Handwashing in the food industry is one of the first lines of defense in food safety. Along with being a consumer health risk, inadequate personal hygiene can lead to costly and reputation-destroying recalls. However, it’s not just the responsibility of individual employees to ensure proper handwashing procedures are followed. Managers must cultivate a culture of food safety where taking time-off from lines to wash up is encouraged. Facilities also must be equipped with adequate hand washing stations.
Not only will setting the scene and creating the culture for effective handwashing help protect consumers, it will also help protect your business.
When to Wash
Employees knowing when to wash their hands is just as important as knowing how to properly wash them. High-visibility signs posted around the facility can teach and remind employees about handwashing.
Signs posted around the facility make for great reminders, but the topic should also be covered in training seminars. Don’t forget to translate instructions in whatever languages required to communicate with all of your employees.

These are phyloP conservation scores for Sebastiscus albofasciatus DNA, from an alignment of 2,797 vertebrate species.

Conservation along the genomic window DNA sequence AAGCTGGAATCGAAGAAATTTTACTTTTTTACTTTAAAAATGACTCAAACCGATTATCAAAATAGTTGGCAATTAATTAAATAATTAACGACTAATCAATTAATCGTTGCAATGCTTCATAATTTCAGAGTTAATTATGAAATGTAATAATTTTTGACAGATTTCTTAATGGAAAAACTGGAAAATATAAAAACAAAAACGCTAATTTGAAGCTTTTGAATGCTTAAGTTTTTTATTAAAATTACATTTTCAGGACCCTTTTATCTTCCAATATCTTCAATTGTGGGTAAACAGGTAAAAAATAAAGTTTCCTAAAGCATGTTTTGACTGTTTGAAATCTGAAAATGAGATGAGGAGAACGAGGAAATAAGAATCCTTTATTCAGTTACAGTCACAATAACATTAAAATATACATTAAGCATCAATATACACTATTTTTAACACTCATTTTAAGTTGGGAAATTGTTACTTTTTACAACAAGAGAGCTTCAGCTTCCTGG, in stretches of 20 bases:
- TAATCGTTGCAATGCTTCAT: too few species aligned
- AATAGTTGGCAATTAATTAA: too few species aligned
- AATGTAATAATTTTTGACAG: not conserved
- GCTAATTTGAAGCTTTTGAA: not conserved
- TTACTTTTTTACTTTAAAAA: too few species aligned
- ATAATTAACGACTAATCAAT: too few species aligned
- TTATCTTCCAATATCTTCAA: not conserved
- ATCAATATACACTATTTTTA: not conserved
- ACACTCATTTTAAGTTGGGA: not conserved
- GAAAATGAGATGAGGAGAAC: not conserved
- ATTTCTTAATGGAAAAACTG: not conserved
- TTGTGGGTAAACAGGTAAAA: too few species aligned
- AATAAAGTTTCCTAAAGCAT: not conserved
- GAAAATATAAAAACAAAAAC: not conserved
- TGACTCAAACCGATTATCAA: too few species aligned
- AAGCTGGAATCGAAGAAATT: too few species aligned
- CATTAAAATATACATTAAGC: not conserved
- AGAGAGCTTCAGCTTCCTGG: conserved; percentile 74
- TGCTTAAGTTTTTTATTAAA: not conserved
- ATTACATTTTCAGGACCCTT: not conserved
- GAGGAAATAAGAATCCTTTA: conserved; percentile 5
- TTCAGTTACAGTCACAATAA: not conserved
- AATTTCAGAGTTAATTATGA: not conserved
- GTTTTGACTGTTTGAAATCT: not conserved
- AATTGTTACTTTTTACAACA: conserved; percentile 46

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Remco Products presents Food Industry Counsel’s FDA Inspection Checklist as a part of our commitment to bringing our audience the best information in the food industry. We don’t endorse any legal services or provide legal advice. For legal services or advice, please consult your attorney. You can also contact Shawn Stevens, the author of this post, at email@example.com.
What to do Before, During and After Your Next FDA Inspection
Food Industry Counsel, LLC is pleased to provide you with the most comprehensive and useful FDA Inspection Checklist available. With the passage of the Food Safety Modernization Act (FSMA), the Food and Drug Administration (FDA) was given the mission of overhauling the safety of the nation’s food supply. The new FSMA regulations written by FDA are now coming into effect, and the agency is now aggressively enforcing its new rules during routine inspections. Within the coming years, FDA Investigators will conduct an onsite inspection of every food facility in the U.S.
Here are FDA’s new enforcement priorities during routine unannounced inspections:
(1) To carefully critique each company’s written food safety programs and verification records to ensure they are compliant with the new FSMA requirements;
(2) To conduct extensive Zone 1, Zone 2, Zone 3 and Zone 4 microbiological sampling inside all food facilities to find evidence of pathogenic contamination;
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